Eight years ago, Kevin Garnett was right where LeBron James is today.

 

He was the league MVP, he was simply dominant on both ends of the floor and his legacy was more than secure as one the NBA’s all-time greats. He was consistently being mentioned as a top 10 talent in the history of the game after coming to a man’s league straight from being a high school boy nine years earlier.

 

Like James today, however, Garnett had plenty of haters back then. He did not have a ring, was oft-criticized for lacking the fortitude to take a big shot in the clutch and was generally regarded as a guy who just didn’t “get it.”

 

Boston fans today would barely recognize 2004 Garnett in terms of the overall package, though they are getting a small glimpse of the on-court version in this year’s postseason. Of course, Boston fans at the time had little reason to watch the NBA as the C’s placed the likes of Marcus Banks, Jiri Welsch and Ricky Davis on the parquet night-in and night-out.

 

So, it is still quite strange for many Celtics fans to think of Garnett as the undisputed best player in the game. Same as it is strange for Garnett’s detractors from 2004, who believed Garnett was nothing more than a 7-foot-tall punk, particularly when compared to the classy, ring-bearing Tim Duncan, to see Garnett beloved in Boston as the wise, old, lovable veteran looking for his last chance at glory.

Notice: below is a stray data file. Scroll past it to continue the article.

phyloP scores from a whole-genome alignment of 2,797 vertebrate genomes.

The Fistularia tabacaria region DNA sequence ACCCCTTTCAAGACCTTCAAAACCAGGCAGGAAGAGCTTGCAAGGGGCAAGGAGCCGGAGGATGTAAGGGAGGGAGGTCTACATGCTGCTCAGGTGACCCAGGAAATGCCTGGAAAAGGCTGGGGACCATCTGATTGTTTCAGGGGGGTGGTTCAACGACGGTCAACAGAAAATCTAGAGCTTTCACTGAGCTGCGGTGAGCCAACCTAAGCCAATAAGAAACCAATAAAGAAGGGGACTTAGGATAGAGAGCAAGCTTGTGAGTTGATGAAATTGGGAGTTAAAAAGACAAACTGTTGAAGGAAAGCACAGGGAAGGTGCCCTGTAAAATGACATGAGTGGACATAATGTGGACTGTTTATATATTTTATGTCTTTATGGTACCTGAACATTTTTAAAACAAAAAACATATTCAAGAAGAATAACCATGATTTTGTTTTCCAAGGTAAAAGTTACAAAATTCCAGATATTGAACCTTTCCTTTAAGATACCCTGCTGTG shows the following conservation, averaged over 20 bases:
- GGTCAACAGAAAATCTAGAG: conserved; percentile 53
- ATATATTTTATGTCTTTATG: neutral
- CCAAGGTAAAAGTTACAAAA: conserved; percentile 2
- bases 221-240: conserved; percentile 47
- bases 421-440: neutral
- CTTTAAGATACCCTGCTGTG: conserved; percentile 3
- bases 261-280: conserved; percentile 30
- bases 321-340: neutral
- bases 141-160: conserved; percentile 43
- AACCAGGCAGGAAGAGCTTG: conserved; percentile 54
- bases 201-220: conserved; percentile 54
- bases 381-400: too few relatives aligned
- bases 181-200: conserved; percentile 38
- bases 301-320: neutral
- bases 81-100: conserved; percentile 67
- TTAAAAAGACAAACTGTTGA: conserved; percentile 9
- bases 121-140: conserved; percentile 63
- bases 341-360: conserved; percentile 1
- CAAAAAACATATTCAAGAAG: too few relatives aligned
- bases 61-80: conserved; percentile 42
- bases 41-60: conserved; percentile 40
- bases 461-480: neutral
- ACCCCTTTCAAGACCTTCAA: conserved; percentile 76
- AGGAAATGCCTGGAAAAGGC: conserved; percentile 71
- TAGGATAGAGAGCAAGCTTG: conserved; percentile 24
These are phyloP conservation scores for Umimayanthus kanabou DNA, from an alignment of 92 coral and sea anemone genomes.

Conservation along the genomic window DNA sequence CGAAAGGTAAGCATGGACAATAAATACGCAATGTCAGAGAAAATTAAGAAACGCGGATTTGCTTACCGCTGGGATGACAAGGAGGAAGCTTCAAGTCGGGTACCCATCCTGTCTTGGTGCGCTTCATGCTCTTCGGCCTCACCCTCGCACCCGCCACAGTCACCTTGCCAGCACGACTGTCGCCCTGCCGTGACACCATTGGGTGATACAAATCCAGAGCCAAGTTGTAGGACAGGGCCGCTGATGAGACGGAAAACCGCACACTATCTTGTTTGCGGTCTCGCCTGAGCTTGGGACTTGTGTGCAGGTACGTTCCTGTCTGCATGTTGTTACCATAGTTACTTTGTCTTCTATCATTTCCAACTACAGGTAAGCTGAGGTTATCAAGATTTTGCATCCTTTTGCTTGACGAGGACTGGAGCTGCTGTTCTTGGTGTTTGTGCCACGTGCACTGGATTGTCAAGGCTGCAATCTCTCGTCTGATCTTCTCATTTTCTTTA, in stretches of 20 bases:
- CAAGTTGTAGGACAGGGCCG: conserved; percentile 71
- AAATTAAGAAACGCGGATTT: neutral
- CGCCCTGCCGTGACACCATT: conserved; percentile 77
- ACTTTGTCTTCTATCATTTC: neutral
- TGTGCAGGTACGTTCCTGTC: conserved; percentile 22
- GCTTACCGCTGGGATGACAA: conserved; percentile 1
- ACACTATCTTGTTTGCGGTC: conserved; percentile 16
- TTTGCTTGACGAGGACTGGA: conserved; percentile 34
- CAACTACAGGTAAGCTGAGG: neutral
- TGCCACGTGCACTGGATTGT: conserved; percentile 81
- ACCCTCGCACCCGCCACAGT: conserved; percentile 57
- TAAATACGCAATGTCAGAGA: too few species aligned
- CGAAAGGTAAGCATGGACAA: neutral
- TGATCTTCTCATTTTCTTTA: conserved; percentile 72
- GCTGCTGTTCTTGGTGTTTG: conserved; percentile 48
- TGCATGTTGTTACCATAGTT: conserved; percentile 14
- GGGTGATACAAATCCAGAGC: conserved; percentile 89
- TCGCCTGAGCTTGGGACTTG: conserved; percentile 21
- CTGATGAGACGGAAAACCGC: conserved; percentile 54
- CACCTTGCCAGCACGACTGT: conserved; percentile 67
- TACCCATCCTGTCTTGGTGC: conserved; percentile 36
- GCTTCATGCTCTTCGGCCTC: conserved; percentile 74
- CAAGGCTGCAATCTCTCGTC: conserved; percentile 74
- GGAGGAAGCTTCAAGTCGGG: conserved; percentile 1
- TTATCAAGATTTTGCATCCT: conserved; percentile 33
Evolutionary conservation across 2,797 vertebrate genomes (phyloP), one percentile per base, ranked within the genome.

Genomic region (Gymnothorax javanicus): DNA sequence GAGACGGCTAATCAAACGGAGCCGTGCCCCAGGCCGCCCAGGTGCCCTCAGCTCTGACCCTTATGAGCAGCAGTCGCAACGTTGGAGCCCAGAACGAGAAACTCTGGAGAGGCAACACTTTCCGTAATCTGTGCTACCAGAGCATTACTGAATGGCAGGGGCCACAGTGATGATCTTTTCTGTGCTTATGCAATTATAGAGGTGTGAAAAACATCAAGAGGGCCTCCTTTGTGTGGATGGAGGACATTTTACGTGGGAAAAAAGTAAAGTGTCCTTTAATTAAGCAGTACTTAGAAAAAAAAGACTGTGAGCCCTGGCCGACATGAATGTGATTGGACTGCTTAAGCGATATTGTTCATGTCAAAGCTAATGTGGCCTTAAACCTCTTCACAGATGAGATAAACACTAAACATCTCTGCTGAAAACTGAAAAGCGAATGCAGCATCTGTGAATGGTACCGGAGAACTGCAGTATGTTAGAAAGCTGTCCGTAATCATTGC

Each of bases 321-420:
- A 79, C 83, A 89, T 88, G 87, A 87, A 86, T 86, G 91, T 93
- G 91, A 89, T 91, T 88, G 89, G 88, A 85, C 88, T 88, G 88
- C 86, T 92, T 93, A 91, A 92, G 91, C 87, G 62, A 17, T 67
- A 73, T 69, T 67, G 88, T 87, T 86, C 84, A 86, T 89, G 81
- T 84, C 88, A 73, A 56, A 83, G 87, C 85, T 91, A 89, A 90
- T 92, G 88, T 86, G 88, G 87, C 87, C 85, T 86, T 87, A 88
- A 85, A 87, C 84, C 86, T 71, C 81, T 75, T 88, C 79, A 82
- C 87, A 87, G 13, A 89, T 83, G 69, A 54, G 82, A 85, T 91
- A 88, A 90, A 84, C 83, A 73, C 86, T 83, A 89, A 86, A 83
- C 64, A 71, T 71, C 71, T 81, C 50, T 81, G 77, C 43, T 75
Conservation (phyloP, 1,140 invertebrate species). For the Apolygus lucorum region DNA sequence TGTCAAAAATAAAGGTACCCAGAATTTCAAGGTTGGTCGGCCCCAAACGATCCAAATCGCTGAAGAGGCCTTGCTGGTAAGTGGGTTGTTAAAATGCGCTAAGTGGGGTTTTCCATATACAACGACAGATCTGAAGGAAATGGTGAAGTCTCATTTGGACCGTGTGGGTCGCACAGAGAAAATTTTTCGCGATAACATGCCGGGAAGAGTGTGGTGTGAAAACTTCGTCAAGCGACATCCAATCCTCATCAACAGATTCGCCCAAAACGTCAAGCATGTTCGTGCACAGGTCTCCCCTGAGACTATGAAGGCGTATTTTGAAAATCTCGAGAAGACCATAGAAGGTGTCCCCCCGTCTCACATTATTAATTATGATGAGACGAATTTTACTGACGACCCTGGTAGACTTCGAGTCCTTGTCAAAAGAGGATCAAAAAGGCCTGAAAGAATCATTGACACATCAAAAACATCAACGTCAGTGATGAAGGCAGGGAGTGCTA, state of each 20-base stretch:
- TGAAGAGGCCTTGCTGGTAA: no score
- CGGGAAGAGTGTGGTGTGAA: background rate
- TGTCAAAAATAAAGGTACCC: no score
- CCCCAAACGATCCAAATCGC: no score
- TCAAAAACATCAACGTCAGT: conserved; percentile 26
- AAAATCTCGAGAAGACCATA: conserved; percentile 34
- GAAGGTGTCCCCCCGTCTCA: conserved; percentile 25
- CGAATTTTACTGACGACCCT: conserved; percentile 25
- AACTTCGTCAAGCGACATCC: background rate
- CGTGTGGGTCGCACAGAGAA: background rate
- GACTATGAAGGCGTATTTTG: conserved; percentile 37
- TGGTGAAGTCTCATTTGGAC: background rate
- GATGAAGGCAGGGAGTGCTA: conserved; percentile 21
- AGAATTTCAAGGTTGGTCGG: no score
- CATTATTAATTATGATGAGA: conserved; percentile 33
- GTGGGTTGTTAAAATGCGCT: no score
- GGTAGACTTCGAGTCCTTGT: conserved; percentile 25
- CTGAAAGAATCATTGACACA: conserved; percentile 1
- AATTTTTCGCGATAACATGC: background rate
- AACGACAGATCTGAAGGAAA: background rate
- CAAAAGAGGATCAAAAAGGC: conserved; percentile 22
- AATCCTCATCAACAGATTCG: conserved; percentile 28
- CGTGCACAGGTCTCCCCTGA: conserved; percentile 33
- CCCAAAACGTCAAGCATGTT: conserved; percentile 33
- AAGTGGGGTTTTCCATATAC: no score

Garnett has been particularly chatty during the last few months. He is as brash as he’s ever been when he steps to the postgame podium. But it’s a lovable brashness now.

It’s funny what a few years will do for one’s public perception, particularly in sports.

It’s certainly strange to think of LeBron as someone who will one day be embraced by the masses. Perhaps, LeBron will have himself a throwback series in the 2020 postseason and we will then finally be okay with his snarling and general cockiness and will just be ready to simply say, “that guy was one of the best we’ve ever seen.”

Getting behind the old, struggling warrior is an easy storyline to embrace.

Celtics fans understand that now.